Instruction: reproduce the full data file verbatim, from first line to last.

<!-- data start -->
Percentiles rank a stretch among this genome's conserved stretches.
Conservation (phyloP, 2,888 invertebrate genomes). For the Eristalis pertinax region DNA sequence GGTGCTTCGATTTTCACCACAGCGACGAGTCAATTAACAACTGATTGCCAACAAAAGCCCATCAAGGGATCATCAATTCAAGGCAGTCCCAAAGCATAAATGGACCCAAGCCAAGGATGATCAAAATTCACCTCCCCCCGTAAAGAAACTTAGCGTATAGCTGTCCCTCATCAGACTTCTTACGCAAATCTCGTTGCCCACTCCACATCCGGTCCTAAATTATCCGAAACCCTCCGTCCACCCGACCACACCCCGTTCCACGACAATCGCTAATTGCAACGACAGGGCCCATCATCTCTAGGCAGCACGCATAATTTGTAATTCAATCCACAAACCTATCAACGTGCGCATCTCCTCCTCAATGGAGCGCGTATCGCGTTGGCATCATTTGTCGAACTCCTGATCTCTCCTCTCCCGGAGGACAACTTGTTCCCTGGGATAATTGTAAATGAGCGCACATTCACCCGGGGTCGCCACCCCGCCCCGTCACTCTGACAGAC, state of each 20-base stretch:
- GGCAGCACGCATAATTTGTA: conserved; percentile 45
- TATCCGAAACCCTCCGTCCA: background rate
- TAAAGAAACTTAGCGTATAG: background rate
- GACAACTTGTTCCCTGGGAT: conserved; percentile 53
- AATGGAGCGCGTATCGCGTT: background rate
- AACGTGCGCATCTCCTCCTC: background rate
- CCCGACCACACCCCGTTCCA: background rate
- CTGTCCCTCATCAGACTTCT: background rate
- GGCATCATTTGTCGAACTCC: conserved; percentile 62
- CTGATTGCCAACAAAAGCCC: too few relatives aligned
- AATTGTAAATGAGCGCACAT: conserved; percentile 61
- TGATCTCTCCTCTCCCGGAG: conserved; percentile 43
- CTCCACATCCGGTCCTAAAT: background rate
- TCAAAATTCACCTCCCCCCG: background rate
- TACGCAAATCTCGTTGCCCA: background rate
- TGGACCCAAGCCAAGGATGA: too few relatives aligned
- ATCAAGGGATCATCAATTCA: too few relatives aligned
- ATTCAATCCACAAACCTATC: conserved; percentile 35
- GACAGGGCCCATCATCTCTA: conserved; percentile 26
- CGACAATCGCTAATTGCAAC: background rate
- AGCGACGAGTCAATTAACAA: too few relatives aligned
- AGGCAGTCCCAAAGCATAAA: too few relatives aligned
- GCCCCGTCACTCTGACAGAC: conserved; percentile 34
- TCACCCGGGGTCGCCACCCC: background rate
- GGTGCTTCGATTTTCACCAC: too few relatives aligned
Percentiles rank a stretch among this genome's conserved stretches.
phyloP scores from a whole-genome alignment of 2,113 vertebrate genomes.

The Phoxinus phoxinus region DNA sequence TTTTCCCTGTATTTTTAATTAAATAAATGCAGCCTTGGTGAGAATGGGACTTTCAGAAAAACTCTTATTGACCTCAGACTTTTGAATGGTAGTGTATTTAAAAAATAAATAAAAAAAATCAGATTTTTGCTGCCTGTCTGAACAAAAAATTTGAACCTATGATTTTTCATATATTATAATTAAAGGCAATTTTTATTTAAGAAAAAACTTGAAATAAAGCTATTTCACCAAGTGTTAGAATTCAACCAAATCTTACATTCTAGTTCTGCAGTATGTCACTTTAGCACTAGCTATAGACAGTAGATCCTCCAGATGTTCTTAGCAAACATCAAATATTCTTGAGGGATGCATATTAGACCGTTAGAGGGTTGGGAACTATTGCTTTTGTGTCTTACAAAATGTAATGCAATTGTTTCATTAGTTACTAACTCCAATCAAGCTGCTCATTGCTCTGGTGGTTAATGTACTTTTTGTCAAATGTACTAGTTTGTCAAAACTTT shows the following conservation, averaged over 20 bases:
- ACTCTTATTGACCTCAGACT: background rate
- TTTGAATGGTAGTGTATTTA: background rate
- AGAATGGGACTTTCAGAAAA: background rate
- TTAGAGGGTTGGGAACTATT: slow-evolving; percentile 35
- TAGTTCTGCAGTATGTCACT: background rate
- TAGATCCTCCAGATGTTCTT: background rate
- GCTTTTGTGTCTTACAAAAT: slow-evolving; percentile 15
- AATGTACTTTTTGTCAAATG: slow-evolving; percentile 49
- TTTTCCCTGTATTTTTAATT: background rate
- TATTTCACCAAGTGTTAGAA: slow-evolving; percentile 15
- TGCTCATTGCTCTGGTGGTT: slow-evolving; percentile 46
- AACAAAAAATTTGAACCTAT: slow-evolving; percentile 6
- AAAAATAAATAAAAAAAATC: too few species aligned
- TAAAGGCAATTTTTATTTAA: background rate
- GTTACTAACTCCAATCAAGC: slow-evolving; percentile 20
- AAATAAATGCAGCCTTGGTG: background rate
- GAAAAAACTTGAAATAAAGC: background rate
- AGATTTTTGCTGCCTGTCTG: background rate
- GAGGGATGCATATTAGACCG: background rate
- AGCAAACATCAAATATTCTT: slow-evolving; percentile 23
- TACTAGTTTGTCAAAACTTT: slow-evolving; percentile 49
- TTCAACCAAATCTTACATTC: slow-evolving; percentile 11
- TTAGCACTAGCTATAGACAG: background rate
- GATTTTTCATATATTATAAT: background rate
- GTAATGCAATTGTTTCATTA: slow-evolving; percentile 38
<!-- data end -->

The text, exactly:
Percentiles rank a stretch among this genome's conserved stretches.
Conservation (phyloP, 2,888 invertebrate genomes). For the Eristalis pertinax region DNA sequence GGTGCTTCGATTTTCACCACAGCGACGAGTCAATTAACAACTGATTGCCAACAAAAGCCCATCAAGGGATCATCAATTCAAGGCAGTCCCAAAGCATAAATGGACCCAAGCCAAGGATGATCAAAATTCACCTCCCCCCGTAAAGAAACTTAGCGTATAGCTGTCCCTCATCAGACTTCTTACGCAAATCTCGTTGCCCACTCCACATCCGGTCCTAAATTATCCGAAACCCTCCGTCCACCCGACCACACCCCGTTCCACGACAATCGCTAATTGCAACGACAGGGCCCATCATCTCTAGGCAGCACGCATAATTTGTAATTCAATCCACAAACCTATCAACGTGCGCATCTCCTCCTCAATGGAGCGCGTATCGCGTTGGCATCATTTGTCGAACTCCTGATCTCTCCTCTCCCGGAGGACAACTTGTTCCCTGGGATAATTGTAAATGAGCGCACATTCACCCGGGGTCGCCACCCCGCCCCGTCACTCTGACAGAC, state of each 20-base stretch:
- GGCAGCACGCATAATTTGTA: conserved; percentile 45
- TATCCGAAACCCTCCGTCCA: background rate
- TAAAGAAACTTAGCGTATAG: background rate
- GACAACTTGTTCCCTGGGAT: conserved; percentile 53
- AATGGAGCGCGTATCGCGTT: background rate
- AACGTGCGCATCTCCTCCTC: background rate
- CCCGACCACACCCCGTTCCA: background rate
- CTGTCCCTCATCAGACTTCT: background rate
- GGCATCATTTGTCGAACTCC: conserved; percentile 62
- CTGATTGCCAACAAAAGCCC: too few relatives aligned
- AATTGTAAATGAGCGCACAT: conserved; percentile 61
- TGATCTCTCCTCTCCCGGAG: conserved; percentile 43
- CTCCACATCCGGTCCTAAAT: background rate
- TCAAAATTCACCTCCCCCCG: background rate
- TACGCAAATCTCGTTGCCCA: background rate
- TGGACCCAAGCCAAGGATGA: too few relatives aligned
- ATCAAGGGATCATCAATTCA: too few relatives aligned
- ATTCAATCCACAAACCTATC: conserved; percentile 35
- GACAGGGCCCATCATCTCTA: conserved; percentile 26
- CGACAATCGCTAATTGCAAC: background rate
- AGCGACGAGTCAATTAACAA: too few relatives aligned
- AGGCAGTCCCAAAGCATAAA: too few relatives aligned
- GCCCCGTCACTCTGACAGAC: conserved; percentile 34
- TCACCCGGGGTCGCCACCCC: background rate
- GGTGCTTCGATTTTCACCAC: too few relatives aligned
Percentiles rank a stretch among this genome's conserved stretches.
phyloP scores from a whole-genome alignment of 2,113 vertebrate genomes.

The Phoxinus phoxinus region DNA sequence TTTTCCCTGTATTTTTAATTAAATAAATGCAGCCTTGGTGAGAATGGGACTTTCAGAAAAACTCTTATTGACCTCAGACTTTTGAATGGTAGTGTATTTAAAAAATAAATAAAAAAAATCAGATTTTTGCTGCCTGTCTGAACAAAAAATTTGAACCTATGATTTTTCATATATTATAATTAAAGGCAATTTTTATTTAAGAAAAAACTTGAAATAAAGCTATTTCACCAAGTGTTAGAATTCAACCAAATCTTACATTCTAGTTCTGCAGTATGTCACTTTAGCACTAGCTATAGACAGTAGATCCTCCAGATGTTCTTAGCAAACATCAAATATTCTTGAGGGATGCATATTAGACCGTTAGAGGGTTGGGAACTATTGCTTTTGTGTCTTACAAAATGTAATGCAATTGTTTCATTAGTTACTAACTCCAATCAAGCTGCTCATTGCTCTGGTGGTTAATGTACTTTTTGTCAAATGTACTAGTTTGTCAAAACTTT shows the following conservation, averaged over 20 bases:
- ACTCTTATTGACCTCAGACT: background rate
- TTTGAATGGTAGTGTATTTA: background rate
- AGAATGGGACTTTCAGAAAA: background rate
- TTAGAGGGTTGGGAACTATT: slow-evolving; percentile 35
- TAGTTCTGCAGTATGTCACT: background rate
- TAGATCCTCCAGATGTTCTT: background rate
- GCTTTTGTGTCTTACAAAAT: slow-evolving; percentile 15
- AATGTACTTTTTGTCAAATG: slow-evolving; percentile 49
- TTTTCCCTGTATTTTTAATT: background rate
- TATTTCACCAAGTGTTAGAA: slow-evolving; percentile 15
- TGCTCATTGCTCTGGTGGTT: slow-evolving; percentile 46
- AACAAAAAATTTGAACCTAT: slow-evolving; percentile 6
- AAAAATAAATAAAAAAAATC: too few species aligned
- TAAAGGCAATTTTTATTTAA: background rate
- GTTACTAACTCCAATCAAGC: slow-evolving; percentile 20
- AAATAAATGCAGCCTTGGTG: background rate
- GAAAAAACTTGAAATAAAGC: background rate
- AGATTTTTGCTGCCTGTCTG: background rate
- GAGGGATGCATATTAGACCG: background rate
- AGCAAACATCAAATATTCTT: slow-evolving; percentile 23
- TACTAGTTTGTCAAAACTTT: slow-evolving; percentile 49
- TTCAACCAAATCTTACATTC: slow-evolving; percentile 11
- TTAGCACTAGCTATAGACAG: background rate
- GATTTTTCATATATTATAAT: background rate
- GTAATGCAATTGTTTCATTA: slow-evolving; percentile 38